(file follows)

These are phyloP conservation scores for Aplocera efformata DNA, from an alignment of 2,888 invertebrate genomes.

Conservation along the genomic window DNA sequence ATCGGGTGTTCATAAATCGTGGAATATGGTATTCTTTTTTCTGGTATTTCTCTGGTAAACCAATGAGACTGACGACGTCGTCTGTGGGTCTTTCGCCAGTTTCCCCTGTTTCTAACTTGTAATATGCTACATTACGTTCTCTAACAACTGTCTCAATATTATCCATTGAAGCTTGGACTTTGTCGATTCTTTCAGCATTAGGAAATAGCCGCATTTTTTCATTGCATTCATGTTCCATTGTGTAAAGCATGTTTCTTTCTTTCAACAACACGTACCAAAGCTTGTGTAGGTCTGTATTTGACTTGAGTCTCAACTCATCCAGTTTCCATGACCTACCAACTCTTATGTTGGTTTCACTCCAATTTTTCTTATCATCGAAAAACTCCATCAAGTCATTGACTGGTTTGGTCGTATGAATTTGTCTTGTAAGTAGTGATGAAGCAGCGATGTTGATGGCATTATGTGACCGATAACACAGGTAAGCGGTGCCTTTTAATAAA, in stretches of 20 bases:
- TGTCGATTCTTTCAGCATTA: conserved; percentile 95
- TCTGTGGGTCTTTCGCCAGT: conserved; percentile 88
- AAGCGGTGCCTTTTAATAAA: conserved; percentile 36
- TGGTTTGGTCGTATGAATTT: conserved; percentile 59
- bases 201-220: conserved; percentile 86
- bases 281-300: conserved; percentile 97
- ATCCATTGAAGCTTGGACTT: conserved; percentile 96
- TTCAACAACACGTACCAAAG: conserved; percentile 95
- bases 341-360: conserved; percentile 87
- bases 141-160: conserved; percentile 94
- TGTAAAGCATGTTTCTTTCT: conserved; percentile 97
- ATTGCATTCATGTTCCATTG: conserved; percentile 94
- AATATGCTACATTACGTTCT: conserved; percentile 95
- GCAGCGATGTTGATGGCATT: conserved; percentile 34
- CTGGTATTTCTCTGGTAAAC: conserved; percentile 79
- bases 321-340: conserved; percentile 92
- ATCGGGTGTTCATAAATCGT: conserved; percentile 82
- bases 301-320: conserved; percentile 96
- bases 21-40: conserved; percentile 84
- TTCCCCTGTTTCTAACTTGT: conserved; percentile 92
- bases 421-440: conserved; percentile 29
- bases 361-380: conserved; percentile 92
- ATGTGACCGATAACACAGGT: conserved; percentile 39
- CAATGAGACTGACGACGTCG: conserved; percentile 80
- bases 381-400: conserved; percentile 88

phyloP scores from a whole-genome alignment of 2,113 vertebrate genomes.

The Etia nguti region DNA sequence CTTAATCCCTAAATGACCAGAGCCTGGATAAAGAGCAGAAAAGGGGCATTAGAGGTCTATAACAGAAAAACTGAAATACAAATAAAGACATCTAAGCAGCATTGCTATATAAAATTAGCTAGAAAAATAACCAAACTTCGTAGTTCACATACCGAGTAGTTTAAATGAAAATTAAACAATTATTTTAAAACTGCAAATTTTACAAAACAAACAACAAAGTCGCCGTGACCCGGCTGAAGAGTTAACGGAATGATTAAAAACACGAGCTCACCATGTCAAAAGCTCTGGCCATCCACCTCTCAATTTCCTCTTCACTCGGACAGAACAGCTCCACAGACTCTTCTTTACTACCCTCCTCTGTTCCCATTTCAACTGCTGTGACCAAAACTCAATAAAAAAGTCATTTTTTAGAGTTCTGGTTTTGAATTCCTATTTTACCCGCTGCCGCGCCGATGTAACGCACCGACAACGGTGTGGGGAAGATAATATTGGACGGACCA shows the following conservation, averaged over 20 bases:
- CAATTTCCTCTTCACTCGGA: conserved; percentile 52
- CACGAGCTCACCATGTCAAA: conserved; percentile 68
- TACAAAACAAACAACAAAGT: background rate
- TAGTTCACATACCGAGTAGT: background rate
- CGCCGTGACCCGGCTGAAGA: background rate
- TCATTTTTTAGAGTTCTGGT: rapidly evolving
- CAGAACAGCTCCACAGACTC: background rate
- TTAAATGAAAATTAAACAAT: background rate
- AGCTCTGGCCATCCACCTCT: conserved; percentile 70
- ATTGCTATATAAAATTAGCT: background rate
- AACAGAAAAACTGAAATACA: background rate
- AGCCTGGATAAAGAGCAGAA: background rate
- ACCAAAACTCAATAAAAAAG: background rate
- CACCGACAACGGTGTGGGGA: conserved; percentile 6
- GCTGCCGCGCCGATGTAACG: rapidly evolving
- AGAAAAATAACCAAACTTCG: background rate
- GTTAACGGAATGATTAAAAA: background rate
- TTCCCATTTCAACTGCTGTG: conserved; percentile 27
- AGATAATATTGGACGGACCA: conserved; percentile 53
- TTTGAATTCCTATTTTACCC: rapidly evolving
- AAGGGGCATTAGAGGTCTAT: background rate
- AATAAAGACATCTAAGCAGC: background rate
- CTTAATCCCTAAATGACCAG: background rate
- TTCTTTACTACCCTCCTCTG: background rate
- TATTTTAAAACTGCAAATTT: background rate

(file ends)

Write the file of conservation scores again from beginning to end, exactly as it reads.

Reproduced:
These are phyloP conservation scores for Aplocera efformata DNA, from an alignment of 2,888 invertebrate genomes.

Conservation along the genomic window DNA sequence ATCGGGTGTTCATAAATCGTGGAATATGGTATTCTTTTTTCTGGTATTTCTCTGGTAAACCAATGAGACTGACGACGTCGTCTGTGGGTCTTTCGCCAGTTTCCCCTGTTTCTAACTTGTAATATGCTACATTACGTTCTCTAACAACTGTCTCAATATTATCCATTGAAGCTTGGACTTTGTCGATTCTTTCAGCATTAGGAAATAGCCGCATTTTTTCATTGCATTCATGTTCCATTGTGTAAAGCATGTTTCTTTCTTTCAACAACACGTACCAAAGCTTGTGTAGGTCTGTATTTGACTTGAGTCTCAACTCATCCAGTTTCCATGACCTACCAACTCTTATGTTGGTTTCACTCCAATTTTTCTTATCATCGAAAAACTCCATCAAGTCATTGACTGGTTTGGTCGTATGAATTTGTCTTGTAAGTAGTGATGAAGCAGCGATGTTGATGGCATTATGTGACCGATAACACAGGTAAGCGGTGCCTTTTAATAAA, in stretches of 20 bases:
- TGTCGATTCTTTCAGCATTA: conserved; percentile 95
- TCTGTGGGTCTTTCGCCAGT: conserved; percentile 88
- AAGCGGTGCCTTTTAATAAA: conserved; percentile 36
- TGGTTTGGTCGTATGAATTT: conserved; percentile 59
- bases 201-220: conserved; percentile 86
- bases 281-300: conserved; percentile 97
- ATCCATTGAAGCTTGGACTT: conserved; percentile 96
- TTCAACAACACGTACCAAAG: conserved; percentile 95
- bases 341-360: conserved; percentile 87
- bases 141-160: conserved; percentile 94
- TGTAAAGCATGTTTCTTTCT: conserved; percentile 97
- ATTGCATTCATGTTCCATTG: conserved; percentile 94
- AATATGCTACATTACGTTCT: conserved; percentile 95
- GCAGCGATGTTGATGGCATT: conserved; percentile 34
- CTGGTATTTCTCTGGTAAAC: conserved; percentile 79
- bases 321-340: conserved; percentile 92
- ATCGGGTGTTCATAAATCGT: conserved; percentile 82
- bases 301-320: conserved; percentile 96
- bases 21-40: conserved; percentile 84
- TTCCCCTGTTTCTAACTTGT: conserved; percentile 92
- bases 421-440: conserved; percentile 29
- bases 361-380: conserved; percentile 92
- ATGTGACCGATAACACAGGT: conserved; percentile 39
- CAATGAGACTGACGACGTCG: conserved; percentile 80
- bases 381-400: conserved; percentile 88

phyloP scores from a whole-genome alignment of 2,113 vertebrate genomes.

The Etia nguti region DNA sequence CTTAATCCCTAAATGACCAGAGCCTGGATAAAGAGCAGAAAAGGGGCATTAGAGGTCTATAACAGAAAAACTGAAATACAAATAAAGACATCTAAGCAGCATTGCTATATAAAATTAGCTAGAAAAATAACCAAACTTCGTAGTTCACATACCGAGTAGTTTAAATGAAAATTAAACAATTATTTTAAAACTGCAAATTTTACAAAACAAACAACAAAGTCGCCGTGACCCGGCTGAAGAGTTAACGGAATGATTAAAAACACGAGCTCACCATGTCAAAAGCTCTGGCCATCCACCTCTCAATTTCCTCTTCACTCGGACAGAACAGCTCCACAGACTCTTCTTTACTACCCTCCTCTGTTCCCATTTCAACTGCTGTGACCAAAACTCAATAAAAAAGTCATTTTTTAGAGTTCTGGTTTTGAATTCCTATTTTACCCGCTGCCGCGCCGATGTAACGCACCGACAACGGTGTGGGGAAGATAATATTGGACGGACCA shows the following conservation, averaged over 20 bases:
- CAATTTCCTCTTCACTCGGA: conserved; percentile 52
- CACGAGCTCACCATGTCAAA: conserved; percentile 68
- TACAAAACAAACAACAAAGT: background rate
- TAGTTCACATACCGAGTAGT: background rate
- CGCCGTGACCCGGCTGAAGA: background rate
- TCATTTTTTAGAGTTCTGGT: rapidly evolving
- CAGAACAGCTCCACAGACTC: background rate
- TTAAATGAAAATTAAACAAT: background rate
- AGCTCTGGCCATCCACCTCT: conserved; percentile 70
- ATTGCTATATAAAATTAGCT: background rate
- AACAGAAAAACTGAAATACA: background rate
- AGCCTGGATAAAGAGCAGAA: background rate
- ACCAAAACTCAATAAAAAAG: background rate
- CACCGACAACGGTGTGGGGA: conserved; percentile 6
- GCTGCCGCGCCGATGTAACG: rapidly evolving
- AGAAAAATAACCAAACTTCG: background rate
- GTTAACGGAATGATTAAAAA: background rate
- TTCCCATTTCAACTGCTGTG: conserved; percentile 27
- AGATAATATTGGACGGACCA: conserved; percentile 53
- TTTGAATTCCTATTTTACCC: rapidly evolving
- AAGGGGCATTAGAGGTCTAT: background rate
- AATAAAGACATCTAAGCAGC: background rate
- CTTAATCCCTAAATGACCAG: background rate
- TTCTTTACTACCCTCCTCTG: background rate
- TATTTTAAAACTGCAAATTT: background rate